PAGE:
[At-Large] Depository (was Re: Privacy and domain abuse vs the IP constituency)
karl at cavebear.com
Mon May 9 08:26:53 UTC 2011
On 05/08/2011 10:32 AM, John R. Levine wrote:
> Depository's business model appears to be to set themselves up as a toll
> booth on the information highway.
I totally agree with you on that point.
And yet even accepting that their business model is to make money I do
not see why that is deserving of condemnation?
I agree that we don't need five RIRs,
> but the last thing we need is a freelance RIR competing with the existing
> ones, thereby ensuring that the IP registration data will be even patchier
> and less accurate than it is now.
That's the kind of argument that I believe is very constructive when I
run it through my "first law".
Let me put that another way:
My "first law" suggests that Depository's business ought to be allowed
unless strong and convincing arguments can be produced to show that it
causes a public harm.
There *is* a public harm if the tracking of IP addresses back to those
who operate them were to be muddied.
And as one who uses IP addresses, I feel that such muddying would be a
pretty serious public harm.
Does that harm rise to the level that Depository should be denied? Perhaps.
However, this does suggest to me that if muddy records is the harm that
is feared then if Depository makes a commitment to a reverse IP address
lookup system that is at least as good as those offered by any of the
RIRs then the argument of public-harm dissipates.
Personally, I don't understand why anyone would want to create a new RIR
- at least not for IPv4 addresses.
I do see the need for recordkeeping of what block belongs to whom - but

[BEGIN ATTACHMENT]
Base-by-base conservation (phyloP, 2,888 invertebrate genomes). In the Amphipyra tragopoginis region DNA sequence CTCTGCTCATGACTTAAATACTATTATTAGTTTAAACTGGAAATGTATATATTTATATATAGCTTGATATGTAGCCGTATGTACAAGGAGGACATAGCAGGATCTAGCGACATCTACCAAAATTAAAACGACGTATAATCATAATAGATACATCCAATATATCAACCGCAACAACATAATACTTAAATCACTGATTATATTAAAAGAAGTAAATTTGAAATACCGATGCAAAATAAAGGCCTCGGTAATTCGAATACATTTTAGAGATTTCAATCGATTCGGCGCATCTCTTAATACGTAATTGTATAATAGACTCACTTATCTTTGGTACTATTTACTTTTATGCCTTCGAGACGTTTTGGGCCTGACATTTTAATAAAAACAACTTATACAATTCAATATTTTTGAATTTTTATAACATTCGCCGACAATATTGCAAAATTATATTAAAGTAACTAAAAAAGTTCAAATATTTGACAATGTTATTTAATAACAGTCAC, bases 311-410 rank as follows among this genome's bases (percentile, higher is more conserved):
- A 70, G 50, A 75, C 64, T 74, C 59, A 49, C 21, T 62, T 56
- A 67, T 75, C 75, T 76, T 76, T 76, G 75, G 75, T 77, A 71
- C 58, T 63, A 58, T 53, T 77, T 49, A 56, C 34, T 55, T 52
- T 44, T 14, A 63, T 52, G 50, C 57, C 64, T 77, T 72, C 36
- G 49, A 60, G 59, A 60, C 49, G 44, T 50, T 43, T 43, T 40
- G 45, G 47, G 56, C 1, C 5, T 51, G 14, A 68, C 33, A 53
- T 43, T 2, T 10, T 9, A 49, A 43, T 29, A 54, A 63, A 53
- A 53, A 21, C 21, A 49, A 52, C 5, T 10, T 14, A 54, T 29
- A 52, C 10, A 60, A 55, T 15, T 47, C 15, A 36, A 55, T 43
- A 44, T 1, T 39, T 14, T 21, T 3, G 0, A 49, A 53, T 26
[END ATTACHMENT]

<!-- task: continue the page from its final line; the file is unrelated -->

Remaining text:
to my mind that ought to be a non-discretionary, clerical, boring, and
low cost task that need not be necessarily associated with a RIR - any
decent bookkeeping company could do the job.
And I do see the need for brokerage functions for IPv4 address blocks -
and given the lack of new IPv4 inventory I don't see what the RIRs are
going to be doing unless they get into the brokerage business.
I have a hard time understanding how this is an issue that goes beyond
IPv4. And for those who believe that we will be coerced to IPv6 quickly
then those people might feel that if they just let IPv4 address traders
exist that if they cause problems that those problems will be short lived.
However, I sense that some of the energy being displayed here comes from
a fear that IPv6 isn't going to take off. (My own feeling is that IPv6
isn't going to happen and that, instead, the net is going to fragment
into separate IPv4 regions, each with its own complete 32-bit IPv4
space, connected by application level gateways.)
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